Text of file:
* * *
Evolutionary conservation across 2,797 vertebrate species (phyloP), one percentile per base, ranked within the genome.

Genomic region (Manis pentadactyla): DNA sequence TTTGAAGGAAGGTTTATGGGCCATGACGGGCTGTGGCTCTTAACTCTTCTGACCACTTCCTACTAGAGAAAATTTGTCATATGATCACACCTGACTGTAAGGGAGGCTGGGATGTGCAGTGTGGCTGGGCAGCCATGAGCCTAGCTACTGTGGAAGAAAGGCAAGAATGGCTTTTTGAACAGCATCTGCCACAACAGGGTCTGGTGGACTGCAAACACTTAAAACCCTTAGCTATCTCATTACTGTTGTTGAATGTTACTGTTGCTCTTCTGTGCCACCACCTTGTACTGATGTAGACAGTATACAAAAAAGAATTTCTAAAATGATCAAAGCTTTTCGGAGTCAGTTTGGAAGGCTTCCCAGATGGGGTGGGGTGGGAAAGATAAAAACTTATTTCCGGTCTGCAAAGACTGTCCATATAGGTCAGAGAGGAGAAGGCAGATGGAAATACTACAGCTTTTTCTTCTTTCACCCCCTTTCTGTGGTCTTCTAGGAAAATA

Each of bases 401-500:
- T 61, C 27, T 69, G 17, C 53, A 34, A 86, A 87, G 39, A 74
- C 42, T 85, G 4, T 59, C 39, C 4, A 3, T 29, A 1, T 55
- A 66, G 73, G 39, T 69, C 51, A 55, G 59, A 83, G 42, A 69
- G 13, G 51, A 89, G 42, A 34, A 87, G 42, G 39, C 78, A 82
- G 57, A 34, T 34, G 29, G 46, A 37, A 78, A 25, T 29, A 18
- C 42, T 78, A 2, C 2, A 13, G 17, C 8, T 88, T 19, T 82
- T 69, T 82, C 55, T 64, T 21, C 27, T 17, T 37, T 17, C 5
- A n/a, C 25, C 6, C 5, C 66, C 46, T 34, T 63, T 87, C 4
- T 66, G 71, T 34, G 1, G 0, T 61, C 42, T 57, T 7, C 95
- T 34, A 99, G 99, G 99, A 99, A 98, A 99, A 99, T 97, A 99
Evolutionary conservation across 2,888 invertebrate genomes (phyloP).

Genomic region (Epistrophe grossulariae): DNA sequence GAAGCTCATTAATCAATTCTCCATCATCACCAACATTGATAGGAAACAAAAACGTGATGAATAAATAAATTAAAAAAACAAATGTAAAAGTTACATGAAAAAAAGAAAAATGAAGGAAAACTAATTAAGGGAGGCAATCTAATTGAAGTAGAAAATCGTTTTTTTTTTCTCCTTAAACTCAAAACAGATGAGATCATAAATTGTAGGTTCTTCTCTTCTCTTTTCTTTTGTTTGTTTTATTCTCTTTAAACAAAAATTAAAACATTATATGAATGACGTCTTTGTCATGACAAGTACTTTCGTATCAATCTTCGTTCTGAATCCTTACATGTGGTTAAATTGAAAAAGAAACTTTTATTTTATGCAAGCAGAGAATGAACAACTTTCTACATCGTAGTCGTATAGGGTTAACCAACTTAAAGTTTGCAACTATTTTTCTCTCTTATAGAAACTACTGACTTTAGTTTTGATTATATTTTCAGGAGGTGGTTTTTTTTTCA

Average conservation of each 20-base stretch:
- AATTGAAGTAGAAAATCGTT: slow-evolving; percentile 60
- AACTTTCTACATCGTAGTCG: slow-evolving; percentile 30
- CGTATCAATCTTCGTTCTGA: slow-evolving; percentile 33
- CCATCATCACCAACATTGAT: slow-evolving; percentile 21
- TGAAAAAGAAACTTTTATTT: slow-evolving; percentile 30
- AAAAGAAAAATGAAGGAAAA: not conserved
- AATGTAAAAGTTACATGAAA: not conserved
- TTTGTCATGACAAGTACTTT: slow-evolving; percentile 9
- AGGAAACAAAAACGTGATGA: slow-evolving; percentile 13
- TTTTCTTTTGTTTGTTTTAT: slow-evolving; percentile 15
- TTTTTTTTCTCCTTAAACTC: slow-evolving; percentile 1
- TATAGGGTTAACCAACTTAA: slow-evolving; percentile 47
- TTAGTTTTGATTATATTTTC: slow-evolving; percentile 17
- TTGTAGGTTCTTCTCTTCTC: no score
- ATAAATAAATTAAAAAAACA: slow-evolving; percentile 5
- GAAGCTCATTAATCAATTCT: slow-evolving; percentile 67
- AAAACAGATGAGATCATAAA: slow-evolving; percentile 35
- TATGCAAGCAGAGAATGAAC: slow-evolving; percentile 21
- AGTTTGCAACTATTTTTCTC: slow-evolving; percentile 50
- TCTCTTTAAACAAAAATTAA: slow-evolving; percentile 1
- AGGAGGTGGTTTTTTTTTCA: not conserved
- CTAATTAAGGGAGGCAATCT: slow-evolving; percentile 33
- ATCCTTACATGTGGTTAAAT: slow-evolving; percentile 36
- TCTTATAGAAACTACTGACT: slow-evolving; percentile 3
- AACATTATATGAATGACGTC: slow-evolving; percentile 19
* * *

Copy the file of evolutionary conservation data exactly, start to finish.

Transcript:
Evolutionary conservation across 2,797 vertebrate species (phyloP), one percentile per base, ranked within the genome.

Genomic region (Manis pentadactyla): DNA sequence TTTGAAGGAAGGTTTATGGGCCATGACGGGCTGTGGCTCTTAACTCTTCTGACCACTTCCTACTAGAGAAAATTTGTCATATGATCACACCTGACTGTAAGGGAGGCTGGGATGTGCAGTGTGGCTGGGCAGCCATGAGCCTAGCTACTGTGGAAGAAAGGCAAGAATGGCTTTTTGAACAGCATCTGCCACAACAGGGTCTGGTGGACTGCAAACACTTAAAACCCTTAGCTATCTCATTACTGTTGTTGAATGTTACTGTTGCTCTTCTGTGCCACCACCTTGTACTGATGTAGACAGTATACAAAAAAGAATTTCTAAAATGATCAAAGCTTTTCGGAGTCAGTTTGGAAGGCTTCCCAGATGGGGTGGGGTGGGAAAGATAAAAACTTATTTCCGGTCTGCAAAGACTGTCCATATAGGTCAGAGAGGAGAAGGCAGATGGAAATACTACAGCTTTTTCTTCTTTCACCCCCTTTCTGTGGTCTTCTAGGAAAATA

Each of bases 401-500:
- T 61, C 27, T 69, G 17, C 53, A 34, A 86, A 87, G 39, A 74
- C 42, T 85, G 4, T 59, C 39, C 4, A 3, T 29, A 1, T 55
- A 66, G 73, G 39, T 69, C 51, A 55, G 59, A 83, G 42, A 69
- G 13, G 51, A 89, G 42, A 34, A 87, G 42, G 39, C 78, A 82
- G 57, A 34, T 34, G 29, G 46, A 37, A 78, A 25, T 29, A 18
- C 42, T 78, A 2, C 2, A 13, G 17, C 8, T 88, T 19, T 82
- T 69, T 82, C 55, T 64, T 21, C 27, T 17, T 37, T 17, C 5
- A n/a, C 25, C 6, C 5, C 66, C 46, T 34, T 63, T 87, C 4
- T 66, G 71, T 34, G 1, G 0, T 61, C 42, T 57, T 7, C 95
- T 34, A 99, G 99, G 99, A 99, A 98, A 99, A 99, T 97, A 99
Evolutionary conservation across 2,888 invertebrate genomes (phyloP).

Genomic region (Epistrophe grossulariae): DNA sequence GAAGCTCATTAATCAATTCTCCATCATCACCAACATTGATAGGAAACAAAAACGTGATGAATAAATAAATTAAAAAAACAAATGTAAAAGTTACATGAAAAAAAGAAAAATGAAGGAAAACTAATTAAGGGAGGCAATCTAATTGAAGTAGAAAATCGTTTTTTTTTTCTCCTTAAACTCAAAACAGATGAGATCATAAATTGTAGGTTCTTCTCTTCTCTTTTCTTTTGTTTGTTTTATTCTCTTTAAACAAAAATTAAAACATTATATGAATGACGTCTTTGTCATGACAAGTACTTTCGTATCAATCTTCGTTCTGAATCCTTACATGTGGTTAAATTGAAAAAGAAACTTTTATTTTATGCAAGCAGAGAATGAACAACTTTCTACATCGTAGTCGTATAGGGTTAACCAACTTAAAGTTTGCAACTATTTTTCTCTCTTATAGAAACTACTGACTTTAGTTTTGATTATATTTTCAGGAGGTGGTTTTTTTTTCA

Average conservation of each 20-base stretch:
- AATTGAAGTAGAAAATCGTT: slow-evolving; percentile 60
- AACTTTCTACATCGTAGTCG: slow-evolving; percentile 30
- CGTATCAATCTTCGTTCTGA: slow-evolving; percentile 33
- CCATCATCACCAACATTGAT: slow-evolving; percentile 21
- TGAAAAAGAAACTTTTATTT: slow-evolving; percentile 30
- AAAAGAAAAATGAAGGAAAA: not conserved
- AATGTAAAAGTTACATGAAA: not conserved
- TTTGTCATGACAAGTACTTT: slow-evolving; percentile 9
- AGGAAACAAAAACGTGATGA: slow-evolving; percentile 13
- TTTTCTTTTGTTTGTTTTAT: slow-evolving; percentile 15
- TTTTTTTTCTCCTTAAACTC: slow-evolving; percentile 1
- TATAGGGTTAACCAACTTAA: slow-evolving; percentile 47
- TTAGTTTTGATTATATTTTC: slow-evolving; percentile 17
- TTGTAGGTTCTTCTCTTCTC: no score
- ATAAATAAATTAAAAAAACA: slow-evolving; percentile 5
- GAAGCTCATTAATCAATTCT: slow-evolving; percentile 67
- AAAACAGATGAGATCATAAA: slow-evolving; percentile 35
- TATGCAAGCAGAGAATGAAC: slow-evolving; percentile 21
- AGTTTGCAACTATTTTTCTC: slow-evolving; percentile 50
- TCTCTTTAAACAAAAATTAA: slow-evolving; percentile 1
- AGGAGGTGGTTTTTTTTTCA: not conserved
- CTAATTAAGGGAGGCAATCT: slow-evolving; percentile 33
- ATCCTTACATGTGGTTAAAT: slow-evolving; percentile 36
- TCTTATAGAAACTACTGACT: slow-evolving; percentile 3
- AACATTATATGAATGACGTC: slow-evolving; percentile 19